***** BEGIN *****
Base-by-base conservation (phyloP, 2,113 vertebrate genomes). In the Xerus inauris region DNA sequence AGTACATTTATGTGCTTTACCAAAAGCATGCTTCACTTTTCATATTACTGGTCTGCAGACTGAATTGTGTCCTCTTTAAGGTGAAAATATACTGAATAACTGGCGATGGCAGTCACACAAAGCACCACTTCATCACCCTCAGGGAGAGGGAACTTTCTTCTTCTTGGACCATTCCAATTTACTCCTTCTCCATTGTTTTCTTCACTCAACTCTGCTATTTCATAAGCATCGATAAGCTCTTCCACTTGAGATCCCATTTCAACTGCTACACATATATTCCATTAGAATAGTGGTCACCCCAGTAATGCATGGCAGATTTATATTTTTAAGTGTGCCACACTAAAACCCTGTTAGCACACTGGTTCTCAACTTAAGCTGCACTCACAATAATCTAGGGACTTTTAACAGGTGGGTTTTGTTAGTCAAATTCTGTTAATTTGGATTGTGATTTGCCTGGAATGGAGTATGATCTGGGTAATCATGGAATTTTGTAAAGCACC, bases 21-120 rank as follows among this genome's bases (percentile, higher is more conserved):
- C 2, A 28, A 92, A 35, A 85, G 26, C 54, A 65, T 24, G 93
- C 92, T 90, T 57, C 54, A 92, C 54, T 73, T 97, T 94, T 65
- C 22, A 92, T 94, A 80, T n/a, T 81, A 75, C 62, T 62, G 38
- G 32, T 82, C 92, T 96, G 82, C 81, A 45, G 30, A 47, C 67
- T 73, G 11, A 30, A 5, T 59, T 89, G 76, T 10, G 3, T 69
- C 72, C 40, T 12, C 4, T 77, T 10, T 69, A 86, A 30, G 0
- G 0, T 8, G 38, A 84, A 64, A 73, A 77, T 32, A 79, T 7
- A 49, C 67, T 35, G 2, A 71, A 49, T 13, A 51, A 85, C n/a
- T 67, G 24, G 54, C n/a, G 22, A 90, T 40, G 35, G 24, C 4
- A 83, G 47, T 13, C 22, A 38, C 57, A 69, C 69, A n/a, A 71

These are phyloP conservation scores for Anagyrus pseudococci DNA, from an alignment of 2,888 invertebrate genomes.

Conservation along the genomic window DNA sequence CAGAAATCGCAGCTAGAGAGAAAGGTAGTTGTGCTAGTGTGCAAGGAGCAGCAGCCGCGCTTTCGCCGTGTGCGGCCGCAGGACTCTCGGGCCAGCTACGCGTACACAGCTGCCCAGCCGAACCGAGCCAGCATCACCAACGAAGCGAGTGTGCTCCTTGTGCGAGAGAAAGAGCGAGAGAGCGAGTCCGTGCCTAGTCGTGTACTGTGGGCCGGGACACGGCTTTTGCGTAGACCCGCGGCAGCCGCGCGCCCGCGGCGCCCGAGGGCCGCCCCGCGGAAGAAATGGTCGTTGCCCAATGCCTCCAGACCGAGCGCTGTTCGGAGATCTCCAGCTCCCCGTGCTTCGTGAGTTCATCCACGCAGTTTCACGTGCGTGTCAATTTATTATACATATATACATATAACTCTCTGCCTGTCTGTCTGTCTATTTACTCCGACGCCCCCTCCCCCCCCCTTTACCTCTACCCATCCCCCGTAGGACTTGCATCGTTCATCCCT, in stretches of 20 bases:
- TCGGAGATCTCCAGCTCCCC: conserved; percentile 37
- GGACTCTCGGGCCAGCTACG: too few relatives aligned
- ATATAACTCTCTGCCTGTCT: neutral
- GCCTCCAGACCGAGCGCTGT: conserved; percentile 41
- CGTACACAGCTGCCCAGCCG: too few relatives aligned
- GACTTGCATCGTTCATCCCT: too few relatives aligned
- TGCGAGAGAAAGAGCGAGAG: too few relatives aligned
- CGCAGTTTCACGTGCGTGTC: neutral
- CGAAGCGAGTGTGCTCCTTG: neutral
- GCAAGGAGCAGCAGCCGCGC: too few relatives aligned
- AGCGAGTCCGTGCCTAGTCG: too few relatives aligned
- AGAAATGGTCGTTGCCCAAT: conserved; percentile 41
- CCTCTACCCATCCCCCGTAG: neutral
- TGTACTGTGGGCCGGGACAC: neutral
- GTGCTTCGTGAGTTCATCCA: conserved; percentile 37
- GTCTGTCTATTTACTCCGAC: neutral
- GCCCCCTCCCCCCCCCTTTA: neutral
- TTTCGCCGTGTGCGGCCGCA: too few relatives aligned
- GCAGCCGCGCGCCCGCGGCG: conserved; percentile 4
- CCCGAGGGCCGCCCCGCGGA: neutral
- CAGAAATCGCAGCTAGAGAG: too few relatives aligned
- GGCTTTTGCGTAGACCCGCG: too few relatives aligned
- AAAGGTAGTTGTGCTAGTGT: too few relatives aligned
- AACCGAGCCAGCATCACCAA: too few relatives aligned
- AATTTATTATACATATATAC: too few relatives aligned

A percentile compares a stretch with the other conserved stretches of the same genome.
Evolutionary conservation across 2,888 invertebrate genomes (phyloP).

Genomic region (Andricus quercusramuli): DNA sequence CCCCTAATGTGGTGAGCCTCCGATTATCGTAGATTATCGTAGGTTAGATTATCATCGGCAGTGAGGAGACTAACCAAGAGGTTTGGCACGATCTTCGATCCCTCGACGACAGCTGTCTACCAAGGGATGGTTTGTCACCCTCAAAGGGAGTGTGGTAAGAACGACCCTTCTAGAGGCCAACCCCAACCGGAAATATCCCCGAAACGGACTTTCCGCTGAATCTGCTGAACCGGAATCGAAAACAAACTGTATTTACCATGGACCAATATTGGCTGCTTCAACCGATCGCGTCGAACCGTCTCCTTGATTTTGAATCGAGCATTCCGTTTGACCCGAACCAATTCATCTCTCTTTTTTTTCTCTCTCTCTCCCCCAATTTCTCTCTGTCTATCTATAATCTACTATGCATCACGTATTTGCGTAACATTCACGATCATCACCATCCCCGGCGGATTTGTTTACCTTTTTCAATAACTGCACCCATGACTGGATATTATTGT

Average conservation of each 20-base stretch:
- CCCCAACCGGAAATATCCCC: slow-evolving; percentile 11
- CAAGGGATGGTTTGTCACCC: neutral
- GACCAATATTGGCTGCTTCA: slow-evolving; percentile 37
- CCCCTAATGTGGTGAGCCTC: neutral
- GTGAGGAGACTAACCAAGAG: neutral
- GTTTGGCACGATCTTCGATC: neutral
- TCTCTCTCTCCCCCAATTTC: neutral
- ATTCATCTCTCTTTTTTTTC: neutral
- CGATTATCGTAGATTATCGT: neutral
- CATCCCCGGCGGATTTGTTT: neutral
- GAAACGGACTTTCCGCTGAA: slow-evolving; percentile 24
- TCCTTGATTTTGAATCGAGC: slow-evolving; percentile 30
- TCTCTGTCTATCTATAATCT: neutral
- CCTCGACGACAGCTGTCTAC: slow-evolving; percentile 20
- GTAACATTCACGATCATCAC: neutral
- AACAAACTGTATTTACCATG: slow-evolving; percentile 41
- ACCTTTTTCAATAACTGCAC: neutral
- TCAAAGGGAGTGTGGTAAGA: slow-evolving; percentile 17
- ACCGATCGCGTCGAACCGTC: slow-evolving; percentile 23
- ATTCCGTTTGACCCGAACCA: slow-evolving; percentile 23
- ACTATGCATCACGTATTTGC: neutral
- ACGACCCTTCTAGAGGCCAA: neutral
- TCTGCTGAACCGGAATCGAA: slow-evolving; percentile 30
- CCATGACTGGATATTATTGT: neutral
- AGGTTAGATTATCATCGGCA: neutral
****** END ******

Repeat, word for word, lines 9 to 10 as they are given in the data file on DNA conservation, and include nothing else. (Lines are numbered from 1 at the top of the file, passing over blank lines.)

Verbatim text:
- A 49, C 67, T 35, G 2, A 71, A 49, T 13, A 51, A 85, C n/a
- T 67, G 24, G 54, C n/a, G 22, A 90, T 40, G 35, G 24, C 4